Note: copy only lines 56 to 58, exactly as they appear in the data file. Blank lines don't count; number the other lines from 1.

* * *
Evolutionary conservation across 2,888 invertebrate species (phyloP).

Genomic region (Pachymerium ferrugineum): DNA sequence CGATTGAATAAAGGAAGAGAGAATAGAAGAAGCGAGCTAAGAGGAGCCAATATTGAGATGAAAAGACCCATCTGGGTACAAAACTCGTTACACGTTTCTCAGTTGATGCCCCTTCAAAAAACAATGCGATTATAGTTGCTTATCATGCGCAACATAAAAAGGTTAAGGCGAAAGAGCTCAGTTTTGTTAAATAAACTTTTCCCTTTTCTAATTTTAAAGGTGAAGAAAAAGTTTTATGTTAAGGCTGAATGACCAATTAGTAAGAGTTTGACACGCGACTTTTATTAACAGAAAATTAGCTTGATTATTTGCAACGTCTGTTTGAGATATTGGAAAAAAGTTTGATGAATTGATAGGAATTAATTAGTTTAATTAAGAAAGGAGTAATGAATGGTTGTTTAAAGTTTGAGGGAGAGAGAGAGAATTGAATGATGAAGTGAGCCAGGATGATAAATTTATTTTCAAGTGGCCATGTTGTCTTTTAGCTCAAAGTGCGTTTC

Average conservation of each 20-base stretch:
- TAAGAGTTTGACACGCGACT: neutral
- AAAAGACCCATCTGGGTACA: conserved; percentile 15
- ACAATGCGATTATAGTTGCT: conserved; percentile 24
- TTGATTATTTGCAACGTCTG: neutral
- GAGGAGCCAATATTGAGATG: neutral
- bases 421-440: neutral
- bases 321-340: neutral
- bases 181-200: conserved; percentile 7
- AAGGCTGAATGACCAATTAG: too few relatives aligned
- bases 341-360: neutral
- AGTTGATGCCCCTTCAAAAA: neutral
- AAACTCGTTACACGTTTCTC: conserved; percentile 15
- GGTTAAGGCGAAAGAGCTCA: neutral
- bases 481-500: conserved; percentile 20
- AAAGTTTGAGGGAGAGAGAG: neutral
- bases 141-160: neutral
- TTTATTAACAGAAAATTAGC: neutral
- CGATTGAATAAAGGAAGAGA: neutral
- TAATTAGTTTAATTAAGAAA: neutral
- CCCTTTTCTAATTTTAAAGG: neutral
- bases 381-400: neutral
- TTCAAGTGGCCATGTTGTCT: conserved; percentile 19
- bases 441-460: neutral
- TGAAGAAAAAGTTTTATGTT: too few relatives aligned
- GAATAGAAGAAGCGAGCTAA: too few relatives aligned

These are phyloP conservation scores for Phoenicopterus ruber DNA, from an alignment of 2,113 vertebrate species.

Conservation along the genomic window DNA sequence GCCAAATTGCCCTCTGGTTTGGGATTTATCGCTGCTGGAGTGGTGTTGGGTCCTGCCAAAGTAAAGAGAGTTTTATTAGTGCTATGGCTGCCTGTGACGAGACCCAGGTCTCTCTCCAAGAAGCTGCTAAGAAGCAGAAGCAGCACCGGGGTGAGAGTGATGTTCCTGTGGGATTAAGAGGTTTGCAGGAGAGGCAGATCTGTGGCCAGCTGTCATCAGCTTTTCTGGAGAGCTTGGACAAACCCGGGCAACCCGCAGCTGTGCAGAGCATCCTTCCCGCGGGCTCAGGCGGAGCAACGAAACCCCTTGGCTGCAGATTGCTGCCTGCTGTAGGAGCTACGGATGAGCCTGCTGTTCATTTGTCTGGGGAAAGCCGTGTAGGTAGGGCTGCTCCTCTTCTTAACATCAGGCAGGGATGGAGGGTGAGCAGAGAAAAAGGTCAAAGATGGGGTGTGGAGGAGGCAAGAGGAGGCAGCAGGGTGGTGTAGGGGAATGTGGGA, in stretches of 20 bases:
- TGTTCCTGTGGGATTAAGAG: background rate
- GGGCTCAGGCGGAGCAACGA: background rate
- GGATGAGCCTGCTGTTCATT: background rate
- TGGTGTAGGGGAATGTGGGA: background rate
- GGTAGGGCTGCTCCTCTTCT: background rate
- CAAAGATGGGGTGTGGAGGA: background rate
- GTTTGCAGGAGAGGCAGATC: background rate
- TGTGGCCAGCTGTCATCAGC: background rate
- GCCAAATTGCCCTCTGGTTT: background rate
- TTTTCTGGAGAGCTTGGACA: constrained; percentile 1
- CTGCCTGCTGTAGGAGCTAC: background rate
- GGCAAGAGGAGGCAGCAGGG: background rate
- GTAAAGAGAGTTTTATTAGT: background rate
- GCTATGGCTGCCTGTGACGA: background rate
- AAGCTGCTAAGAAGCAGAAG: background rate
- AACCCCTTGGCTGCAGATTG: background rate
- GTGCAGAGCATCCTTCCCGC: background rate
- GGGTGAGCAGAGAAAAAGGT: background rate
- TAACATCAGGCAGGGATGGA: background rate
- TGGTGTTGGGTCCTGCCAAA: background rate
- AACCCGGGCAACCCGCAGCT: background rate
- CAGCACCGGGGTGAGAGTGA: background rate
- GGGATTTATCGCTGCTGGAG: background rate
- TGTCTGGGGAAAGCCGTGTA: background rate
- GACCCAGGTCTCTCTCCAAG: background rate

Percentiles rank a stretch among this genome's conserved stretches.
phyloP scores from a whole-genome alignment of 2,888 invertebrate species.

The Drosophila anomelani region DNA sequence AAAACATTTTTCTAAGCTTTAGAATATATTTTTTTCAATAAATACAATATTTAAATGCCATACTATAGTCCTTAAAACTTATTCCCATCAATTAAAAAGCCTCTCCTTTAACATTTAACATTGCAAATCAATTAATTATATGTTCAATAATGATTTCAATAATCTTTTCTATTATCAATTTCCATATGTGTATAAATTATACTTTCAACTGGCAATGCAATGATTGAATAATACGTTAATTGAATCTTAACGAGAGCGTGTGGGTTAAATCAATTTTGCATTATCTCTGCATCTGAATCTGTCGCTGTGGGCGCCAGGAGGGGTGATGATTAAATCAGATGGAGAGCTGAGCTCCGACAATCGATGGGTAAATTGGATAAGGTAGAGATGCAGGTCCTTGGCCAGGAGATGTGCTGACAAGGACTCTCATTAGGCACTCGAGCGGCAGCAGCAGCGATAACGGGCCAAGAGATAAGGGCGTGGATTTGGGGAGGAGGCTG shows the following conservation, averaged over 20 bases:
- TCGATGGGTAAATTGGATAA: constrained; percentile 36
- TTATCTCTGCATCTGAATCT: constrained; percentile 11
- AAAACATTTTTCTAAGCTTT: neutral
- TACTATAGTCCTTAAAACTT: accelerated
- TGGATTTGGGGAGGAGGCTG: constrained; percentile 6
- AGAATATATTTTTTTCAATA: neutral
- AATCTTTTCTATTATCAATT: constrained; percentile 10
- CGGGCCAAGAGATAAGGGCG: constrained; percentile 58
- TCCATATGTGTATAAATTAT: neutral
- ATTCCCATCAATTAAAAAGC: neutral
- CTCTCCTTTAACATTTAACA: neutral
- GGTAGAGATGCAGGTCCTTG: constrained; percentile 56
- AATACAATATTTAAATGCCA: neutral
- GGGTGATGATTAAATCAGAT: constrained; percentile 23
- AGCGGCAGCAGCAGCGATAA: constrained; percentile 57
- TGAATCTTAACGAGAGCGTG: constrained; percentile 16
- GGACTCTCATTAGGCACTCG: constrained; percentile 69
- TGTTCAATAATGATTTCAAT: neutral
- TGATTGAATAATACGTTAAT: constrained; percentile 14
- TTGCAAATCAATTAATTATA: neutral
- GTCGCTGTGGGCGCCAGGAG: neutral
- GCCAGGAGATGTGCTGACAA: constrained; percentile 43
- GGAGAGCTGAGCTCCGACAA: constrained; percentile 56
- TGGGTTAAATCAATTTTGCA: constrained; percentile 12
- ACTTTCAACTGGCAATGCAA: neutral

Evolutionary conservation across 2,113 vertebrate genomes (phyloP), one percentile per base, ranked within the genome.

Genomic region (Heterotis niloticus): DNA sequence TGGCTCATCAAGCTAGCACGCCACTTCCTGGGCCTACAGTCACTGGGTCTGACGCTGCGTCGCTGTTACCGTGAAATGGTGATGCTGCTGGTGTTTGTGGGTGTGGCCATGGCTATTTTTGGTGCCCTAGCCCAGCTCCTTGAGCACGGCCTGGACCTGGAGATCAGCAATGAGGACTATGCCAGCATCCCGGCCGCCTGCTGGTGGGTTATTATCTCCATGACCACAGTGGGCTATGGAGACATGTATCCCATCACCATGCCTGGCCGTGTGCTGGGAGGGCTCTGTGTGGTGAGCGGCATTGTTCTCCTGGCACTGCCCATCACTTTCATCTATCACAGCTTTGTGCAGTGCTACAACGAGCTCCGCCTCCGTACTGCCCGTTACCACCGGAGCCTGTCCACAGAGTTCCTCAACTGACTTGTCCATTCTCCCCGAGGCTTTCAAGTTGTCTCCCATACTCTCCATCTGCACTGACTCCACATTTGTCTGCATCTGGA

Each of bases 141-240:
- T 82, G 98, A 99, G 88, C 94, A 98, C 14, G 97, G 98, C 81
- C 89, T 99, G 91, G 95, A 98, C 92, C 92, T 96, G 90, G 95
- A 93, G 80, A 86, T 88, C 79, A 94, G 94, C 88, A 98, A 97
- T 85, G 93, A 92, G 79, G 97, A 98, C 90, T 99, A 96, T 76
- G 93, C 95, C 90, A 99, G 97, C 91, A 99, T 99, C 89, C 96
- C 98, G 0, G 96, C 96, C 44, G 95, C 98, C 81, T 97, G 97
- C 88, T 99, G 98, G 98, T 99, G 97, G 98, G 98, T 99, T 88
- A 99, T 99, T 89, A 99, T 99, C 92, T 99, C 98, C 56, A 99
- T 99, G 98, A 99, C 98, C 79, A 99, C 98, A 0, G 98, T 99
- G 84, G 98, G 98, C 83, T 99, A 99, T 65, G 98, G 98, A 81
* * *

Percentiles rank a stretch among this genome's conserved stretches.
phyloP scores from a whole-genome alignment of 2,888 invertebrate species.

The Drosophila anomelani region DNA sequence AAAACATTTTTCTAAGCTTTAGAATATATTTTTTTCAATAAATACAATATTTAAATGCCATACTATAGTCCTTAAAACTTATTCCCATCAATTAAAAAGCCTCTCCTTTAACATTTAACATTGCAAATCAATTAATTATATGTTCAATAATGATTTCAATAATCTTTTCTATTATCAATTTCCATATGTGTATAAATTATACTTTCAACTGGCAATGCAATGATTGAATAATACGTTAATTGAATCTTAACGAGAGCGTGTGGGTTAAATCAATTTTGCATTATCTCTGCATCTGAATCTGTCGCTGTGGGCGCCAGGAGGGGTGATGATTAAATCAGATGGAGAGCTGAGCTCCGACAATCGATGGGTAAATTGGATAAGGTAGAGATGCAGGTCCTTGGCCAGGAGATGTGCTGACAAGGACTCTCATTAGGCACTCGAGCGGCAGCAGCAGCGATAACGGGCCAAGAGATAAGGGCGTGGATTTGGGGAGGAGGCTG shows the following conservation, averaged over 20 bases: